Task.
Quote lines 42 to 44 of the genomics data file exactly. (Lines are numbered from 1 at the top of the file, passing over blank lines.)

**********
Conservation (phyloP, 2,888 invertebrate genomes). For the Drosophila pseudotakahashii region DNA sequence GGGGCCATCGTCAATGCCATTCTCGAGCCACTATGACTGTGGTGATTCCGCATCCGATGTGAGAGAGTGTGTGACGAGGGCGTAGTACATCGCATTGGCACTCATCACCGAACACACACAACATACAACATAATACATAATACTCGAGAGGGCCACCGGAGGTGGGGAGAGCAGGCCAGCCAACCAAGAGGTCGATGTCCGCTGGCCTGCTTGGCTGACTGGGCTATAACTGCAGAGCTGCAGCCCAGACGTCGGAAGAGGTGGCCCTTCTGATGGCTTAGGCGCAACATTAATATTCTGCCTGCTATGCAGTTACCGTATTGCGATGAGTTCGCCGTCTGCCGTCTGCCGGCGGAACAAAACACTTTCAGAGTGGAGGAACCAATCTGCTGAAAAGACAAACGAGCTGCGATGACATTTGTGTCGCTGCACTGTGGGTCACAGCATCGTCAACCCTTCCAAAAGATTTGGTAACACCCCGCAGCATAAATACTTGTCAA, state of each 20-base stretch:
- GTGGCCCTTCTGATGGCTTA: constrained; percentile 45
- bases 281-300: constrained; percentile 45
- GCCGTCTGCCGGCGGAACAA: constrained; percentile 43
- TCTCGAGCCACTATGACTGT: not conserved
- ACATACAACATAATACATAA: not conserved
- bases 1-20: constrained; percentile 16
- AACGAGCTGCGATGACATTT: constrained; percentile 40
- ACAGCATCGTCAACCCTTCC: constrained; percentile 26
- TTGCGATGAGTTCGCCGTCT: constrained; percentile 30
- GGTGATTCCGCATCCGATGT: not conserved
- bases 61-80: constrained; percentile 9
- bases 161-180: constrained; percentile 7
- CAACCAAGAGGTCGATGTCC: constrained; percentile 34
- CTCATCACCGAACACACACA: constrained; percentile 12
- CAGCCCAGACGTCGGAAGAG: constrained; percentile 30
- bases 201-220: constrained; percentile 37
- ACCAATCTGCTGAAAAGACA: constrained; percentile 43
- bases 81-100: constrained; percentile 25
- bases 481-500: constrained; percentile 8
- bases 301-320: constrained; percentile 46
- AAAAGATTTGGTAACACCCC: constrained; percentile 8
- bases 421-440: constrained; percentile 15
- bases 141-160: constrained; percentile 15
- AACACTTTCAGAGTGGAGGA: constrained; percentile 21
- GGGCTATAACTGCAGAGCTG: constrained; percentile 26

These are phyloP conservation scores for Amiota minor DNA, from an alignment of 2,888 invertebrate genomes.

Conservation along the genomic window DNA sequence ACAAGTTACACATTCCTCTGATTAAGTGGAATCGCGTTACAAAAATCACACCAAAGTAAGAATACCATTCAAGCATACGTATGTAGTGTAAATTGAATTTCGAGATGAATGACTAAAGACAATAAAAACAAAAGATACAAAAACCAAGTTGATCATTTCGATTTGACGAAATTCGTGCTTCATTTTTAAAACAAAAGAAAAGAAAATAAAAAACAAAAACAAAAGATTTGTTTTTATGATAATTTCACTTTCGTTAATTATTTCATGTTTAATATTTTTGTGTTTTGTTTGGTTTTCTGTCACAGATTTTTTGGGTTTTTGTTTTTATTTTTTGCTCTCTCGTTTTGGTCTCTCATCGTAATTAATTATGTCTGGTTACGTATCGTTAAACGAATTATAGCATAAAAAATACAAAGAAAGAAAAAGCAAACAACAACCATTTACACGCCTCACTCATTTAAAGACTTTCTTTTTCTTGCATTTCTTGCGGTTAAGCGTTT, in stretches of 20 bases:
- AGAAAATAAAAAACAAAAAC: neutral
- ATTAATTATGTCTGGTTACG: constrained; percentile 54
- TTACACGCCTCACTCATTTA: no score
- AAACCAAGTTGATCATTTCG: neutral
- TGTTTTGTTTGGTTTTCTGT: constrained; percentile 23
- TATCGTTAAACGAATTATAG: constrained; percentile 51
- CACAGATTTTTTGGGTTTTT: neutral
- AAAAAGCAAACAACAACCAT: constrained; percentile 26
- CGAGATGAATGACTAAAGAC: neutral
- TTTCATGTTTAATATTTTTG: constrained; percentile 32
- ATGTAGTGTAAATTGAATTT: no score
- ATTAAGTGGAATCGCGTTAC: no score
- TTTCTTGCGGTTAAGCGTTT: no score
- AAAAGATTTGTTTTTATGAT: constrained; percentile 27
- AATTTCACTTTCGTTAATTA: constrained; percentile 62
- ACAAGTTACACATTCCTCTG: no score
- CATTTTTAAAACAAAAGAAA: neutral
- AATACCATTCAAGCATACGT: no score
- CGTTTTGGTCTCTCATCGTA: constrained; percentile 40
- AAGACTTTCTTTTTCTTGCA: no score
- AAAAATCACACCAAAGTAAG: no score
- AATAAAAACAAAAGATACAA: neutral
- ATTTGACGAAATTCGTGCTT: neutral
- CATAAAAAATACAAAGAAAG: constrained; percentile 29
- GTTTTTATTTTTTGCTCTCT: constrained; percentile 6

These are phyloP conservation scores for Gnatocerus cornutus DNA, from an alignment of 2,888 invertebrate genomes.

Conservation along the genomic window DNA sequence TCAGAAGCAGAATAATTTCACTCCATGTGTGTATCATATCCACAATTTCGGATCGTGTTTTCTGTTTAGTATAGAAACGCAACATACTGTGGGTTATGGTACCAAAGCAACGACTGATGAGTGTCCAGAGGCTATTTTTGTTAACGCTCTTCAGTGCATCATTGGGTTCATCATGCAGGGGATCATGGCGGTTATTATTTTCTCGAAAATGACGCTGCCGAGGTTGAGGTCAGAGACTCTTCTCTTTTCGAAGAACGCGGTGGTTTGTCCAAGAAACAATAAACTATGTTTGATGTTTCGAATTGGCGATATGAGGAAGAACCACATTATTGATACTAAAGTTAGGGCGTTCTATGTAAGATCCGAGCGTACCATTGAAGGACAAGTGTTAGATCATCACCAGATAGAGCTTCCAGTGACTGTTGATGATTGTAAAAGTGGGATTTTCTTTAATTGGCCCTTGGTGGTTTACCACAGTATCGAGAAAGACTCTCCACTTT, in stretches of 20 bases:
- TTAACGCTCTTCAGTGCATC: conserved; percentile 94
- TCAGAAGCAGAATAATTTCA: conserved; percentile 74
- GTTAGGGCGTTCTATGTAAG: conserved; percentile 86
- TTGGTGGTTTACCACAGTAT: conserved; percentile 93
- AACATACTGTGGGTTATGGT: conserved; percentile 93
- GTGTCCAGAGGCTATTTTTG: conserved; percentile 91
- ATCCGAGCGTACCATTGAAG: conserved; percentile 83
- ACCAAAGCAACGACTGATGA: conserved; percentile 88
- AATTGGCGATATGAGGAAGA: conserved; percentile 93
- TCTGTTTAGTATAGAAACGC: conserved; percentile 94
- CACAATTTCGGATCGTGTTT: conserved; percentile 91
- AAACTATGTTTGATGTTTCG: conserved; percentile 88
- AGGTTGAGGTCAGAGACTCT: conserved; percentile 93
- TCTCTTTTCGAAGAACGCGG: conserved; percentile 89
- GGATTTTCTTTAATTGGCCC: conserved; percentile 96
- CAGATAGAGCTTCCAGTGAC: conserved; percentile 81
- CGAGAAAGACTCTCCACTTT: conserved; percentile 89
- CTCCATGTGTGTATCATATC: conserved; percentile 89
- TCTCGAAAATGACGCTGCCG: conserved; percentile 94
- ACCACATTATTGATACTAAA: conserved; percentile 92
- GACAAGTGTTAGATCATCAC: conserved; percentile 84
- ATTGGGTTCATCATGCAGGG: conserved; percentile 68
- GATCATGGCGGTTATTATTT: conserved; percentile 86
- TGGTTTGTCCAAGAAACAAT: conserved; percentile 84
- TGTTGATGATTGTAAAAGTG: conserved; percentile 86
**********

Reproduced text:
- AAAAGATTTGTTTTTATGAT: constrained; percentile 27
- AATTTCACTTTCGTTAATTA: constrained; percentile 62
- ACAAGTTACACATTCCTCTG: no score